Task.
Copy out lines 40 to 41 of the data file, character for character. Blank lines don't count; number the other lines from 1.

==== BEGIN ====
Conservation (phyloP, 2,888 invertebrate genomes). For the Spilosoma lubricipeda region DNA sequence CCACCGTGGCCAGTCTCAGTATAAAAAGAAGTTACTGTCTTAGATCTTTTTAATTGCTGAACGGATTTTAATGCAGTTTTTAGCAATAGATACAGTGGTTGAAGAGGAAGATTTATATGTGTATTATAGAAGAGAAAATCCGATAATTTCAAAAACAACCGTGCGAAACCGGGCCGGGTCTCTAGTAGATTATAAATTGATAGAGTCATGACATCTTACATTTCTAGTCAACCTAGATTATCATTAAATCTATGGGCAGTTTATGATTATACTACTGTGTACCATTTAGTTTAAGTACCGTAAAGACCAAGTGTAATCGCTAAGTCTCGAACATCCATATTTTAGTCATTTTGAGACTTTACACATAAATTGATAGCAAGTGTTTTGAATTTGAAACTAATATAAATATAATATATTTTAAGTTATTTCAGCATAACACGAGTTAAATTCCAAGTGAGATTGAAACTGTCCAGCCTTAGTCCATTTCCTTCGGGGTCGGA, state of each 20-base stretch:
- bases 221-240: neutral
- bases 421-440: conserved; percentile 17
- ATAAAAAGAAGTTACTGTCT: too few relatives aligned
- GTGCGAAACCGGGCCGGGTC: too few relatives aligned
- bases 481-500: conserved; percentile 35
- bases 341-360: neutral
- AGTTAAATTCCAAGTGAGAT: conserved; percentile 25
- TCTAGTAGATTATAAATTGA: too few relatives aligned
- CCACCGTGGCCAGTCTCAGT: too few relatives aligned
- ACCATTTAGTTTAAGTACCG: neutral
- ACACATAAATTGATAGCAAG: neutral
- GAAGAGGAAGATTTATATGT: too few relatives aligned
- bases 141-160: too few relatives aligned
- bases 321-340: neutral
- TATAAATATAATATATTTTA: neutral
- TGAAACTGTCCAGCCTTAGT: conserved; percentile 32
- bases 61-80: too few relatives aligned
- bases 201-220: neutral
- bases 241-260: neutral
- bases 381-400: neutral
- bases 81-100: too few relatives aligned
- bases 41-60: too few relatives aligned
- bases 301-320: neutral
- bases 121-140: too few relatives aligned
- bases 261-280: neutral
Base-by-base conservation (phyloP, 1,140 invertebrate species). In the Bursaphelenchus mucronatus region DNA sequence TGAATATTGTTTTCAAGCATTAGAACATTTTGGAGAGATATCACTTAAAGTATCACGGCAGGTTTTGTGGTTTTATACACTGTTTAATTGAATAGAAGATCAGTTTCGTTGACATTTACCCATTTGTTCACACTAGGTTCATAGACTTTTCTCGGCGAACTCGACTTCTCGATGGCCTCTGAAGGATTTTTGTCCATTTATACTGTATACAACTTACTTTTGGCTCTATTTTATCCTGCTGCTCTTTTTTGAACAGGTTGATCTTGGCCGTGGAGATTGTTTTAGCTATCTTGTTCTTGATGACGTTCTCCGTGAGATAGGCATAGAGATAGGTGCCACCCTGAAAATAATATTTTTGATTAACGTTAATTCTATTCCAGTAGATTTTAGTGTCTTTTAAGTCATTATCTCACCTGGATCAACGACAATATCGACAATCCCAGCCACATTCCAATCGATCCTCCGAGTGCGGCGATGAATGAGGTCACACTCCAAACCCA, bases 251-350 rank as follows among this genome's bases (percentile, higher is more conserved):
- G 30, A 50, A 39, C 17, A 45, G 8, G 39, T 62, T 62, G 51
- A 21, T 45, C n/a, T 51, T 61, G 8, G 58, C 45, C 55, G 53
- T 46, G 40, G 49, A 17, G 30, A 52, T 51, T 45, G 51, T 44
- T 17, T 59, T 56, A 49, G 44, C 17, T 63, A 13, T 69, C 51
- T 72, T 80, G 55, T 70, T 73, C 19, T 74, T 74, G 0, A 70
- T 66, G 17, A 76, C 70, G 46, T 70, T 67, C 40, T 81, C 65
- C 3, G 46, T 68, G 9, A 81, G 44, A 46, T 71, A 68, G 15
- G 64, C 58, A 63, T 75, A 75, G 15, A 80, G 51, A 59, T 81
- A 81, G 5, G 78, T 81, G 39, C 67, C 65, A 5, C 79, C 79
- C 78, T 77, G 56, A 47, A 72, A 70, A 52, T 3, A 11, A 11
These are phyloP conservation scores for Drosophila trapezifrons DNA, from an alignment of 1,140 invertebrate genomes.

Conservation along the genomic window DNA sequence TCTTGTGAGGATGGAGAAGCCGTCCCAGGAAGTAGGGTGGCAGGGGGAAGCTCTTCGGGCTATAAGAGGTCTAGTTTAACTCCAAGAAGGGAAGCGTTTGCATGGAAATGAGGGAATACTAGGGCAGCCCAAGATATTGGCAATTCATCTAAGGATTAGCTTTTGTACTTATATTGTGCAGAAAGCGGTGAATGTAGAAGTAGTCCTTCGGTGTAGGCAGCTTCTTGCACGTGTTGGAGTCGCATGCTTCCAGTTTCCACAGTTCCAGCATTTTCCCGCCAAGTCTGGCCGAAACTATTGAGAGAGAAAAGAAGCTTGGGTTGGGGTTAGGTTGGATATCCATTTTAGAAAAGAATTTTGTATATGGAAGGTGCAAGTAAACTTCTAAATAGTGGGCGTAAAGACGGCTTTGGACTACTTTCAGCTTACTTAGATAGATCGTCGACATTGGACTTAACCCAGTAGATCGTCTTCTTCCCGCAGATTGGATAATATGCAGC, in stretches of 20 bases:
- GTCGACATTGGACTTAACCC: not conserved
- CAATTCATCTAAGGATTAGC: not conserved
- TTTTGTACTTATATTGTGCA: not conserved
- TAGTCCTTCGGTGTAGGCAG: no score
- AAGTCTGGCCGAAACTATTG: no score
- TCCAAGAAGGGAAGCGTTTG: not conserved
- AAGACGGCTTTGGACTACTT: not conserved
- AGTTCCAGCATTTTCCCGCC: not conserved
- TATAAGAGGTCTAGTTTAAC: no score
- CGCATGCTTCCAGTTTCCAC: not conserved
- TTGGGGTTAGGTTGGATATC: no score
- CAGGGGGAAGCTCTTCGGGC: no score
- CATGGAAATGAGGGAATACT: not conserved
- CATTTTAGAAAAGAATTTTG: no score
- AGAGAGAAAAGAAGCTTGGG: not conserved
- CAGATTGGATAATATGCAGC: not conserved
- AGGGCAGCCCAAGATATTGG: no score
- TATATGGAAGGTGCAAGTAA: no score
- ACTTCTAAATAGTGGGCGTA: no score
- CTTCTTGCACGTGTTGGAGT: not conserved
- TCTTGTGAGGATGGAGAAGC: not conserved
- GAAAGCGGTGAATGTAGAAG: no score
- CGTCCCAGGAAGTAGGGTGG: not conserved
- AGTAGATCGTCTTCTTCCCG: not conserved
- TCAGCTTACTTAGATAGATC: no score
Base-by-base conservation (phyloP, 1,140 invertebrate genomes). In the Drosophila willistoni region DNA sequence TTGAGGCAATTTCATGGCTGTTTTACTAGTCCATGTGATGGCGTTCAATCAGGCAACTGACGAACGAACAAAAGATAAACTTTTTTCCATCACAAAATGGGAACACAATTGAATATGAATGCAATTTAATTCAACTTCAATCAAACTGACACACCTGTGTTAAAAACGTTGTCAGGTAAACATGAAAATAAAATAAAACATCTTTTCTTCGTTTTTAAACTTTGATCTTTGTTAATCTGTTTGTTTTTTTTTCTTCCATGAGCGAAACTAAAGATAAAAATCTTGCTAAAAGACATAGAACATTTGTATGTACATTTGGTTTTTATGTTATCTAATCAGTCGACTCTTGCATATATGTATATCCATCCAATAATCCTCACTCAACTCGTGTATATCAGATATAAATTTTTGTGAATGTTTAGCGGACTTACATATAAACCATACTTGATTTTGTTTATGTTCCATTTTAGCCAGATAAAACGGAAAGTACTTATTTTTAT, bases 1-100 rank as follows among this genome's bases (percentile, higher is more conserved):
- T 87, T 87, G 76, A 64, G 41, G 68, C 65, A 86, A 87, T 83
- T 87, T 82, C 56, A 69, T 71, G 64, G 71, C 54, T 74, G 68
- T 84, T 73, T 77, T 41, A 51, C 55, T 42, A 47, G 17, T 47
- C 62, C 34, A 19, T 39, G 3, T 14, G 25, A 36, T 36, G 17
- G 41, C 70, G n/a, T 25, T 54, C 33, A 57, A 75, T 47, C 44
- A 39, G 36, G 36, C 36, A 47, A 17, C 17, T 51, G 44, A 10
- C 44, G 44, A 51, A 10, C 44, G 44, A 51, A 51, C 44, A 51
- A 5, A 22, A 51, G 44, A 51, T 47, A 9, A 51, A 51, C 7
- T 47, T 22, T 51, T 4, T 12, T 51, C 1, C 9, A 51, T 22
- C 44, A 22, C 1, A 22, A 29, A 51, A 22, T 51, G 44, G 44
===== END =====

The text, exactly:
- GTCGACATTGGACTTAACCC: not conserved
- CAATTCATCTAAGGATTAGC: not conserved